LANSING, Mich. — New legislation to define the scope of practice for specially trained nurses has moved forward after careful consideration was given to the experience and input of both nurses and physicians. The bill recently passed out of the Senate Health Policy Committee.
Senate Bill 68, sponsored by Sen. Mike Shirkey, would allow “advanced practice registered nurses” (APRNs) to continue to play an important role in the state’s health care system by giving them greater ability to provide the best type of patient care, particularly in rural areas where patients often have limited options when choosing providers.
“We are pleased the bill has moved forward out of committee and anticipate enthusiastic support as it comes to the floor, knowing this piece of legislation was crafted with both patient safety and optimum access to care in mind,” said Shirkey, R-Clarklake. “Allowing qualified APRNs to practice to the full extent of their training will increase the level of care that patients receive.”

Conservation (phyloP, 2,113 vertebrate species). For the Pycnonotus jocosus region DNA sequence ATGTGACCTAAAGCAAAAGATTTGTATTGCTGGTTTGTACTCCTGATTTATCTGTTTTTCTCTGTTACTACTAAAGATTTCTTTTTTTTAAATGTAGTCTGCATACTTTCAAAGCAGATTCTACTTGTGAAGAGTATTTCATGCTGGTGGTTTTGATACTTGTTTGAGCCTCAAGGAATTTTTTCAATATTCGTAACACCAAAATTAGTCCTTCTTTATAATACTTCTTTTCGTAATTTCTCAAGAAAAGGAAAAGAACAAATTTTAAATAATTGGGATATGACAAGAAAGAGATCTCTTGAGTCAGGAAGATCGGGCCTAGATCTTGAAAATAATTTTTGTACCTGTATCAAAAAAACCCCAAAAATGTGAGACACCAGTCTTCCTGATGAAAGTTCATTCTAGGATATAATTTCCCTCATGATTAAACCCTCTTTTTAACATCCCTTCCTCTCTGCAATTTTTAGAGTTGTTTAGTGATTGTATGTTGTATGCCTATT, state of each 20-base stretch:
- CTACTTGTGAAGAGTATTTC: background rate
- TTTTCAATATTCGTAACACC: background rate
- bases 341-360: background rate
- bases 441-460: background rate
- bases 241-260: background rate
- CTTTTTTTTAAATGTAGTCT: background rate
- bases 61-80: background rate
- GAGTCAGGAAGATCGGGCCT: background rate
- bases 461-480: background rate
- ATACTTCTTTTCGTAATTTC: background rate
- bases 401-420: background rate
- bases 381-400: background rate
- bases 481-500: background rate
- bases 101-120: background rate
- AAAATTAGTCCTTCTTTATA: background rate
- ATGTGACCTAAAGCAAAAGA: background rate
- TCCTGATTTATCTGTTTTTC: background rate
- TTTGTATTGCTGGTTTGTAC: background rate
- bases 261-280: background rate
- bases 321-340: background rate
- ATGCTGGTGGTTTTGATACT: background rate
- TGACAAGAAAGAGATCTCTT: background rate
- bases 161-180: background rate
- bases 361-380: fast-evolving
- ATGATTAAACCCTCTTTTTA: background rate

SB 68 would ensure patient safety by requiring APRNs to participate collaboratively with health care professionals in a Patient Care Team. The Patient Care Team would provide the structure for an APRN to engage in meaningful consultation with other health care providers.
The bill is also intended to improve access to care, especially for people in rural areas. Current language in the bill would let APRNs continue to provide lawful access to care in coordination with the Patient Care Team.
The legislation would create a way of incentivizing APRNs to serve in regions with unusually low access to health care, typically rural areas, by allocating part of the APRN licensing fee to the Nurse Fund. The Nurse Fund would be tasked with encouraging nurses to work in Health Resource Shortage Areas when needed.
The changes were established with input and suggestions from nurses, physicians, and other interested stakeholders.
SB 68 has been sent to the Senate floor for a vote.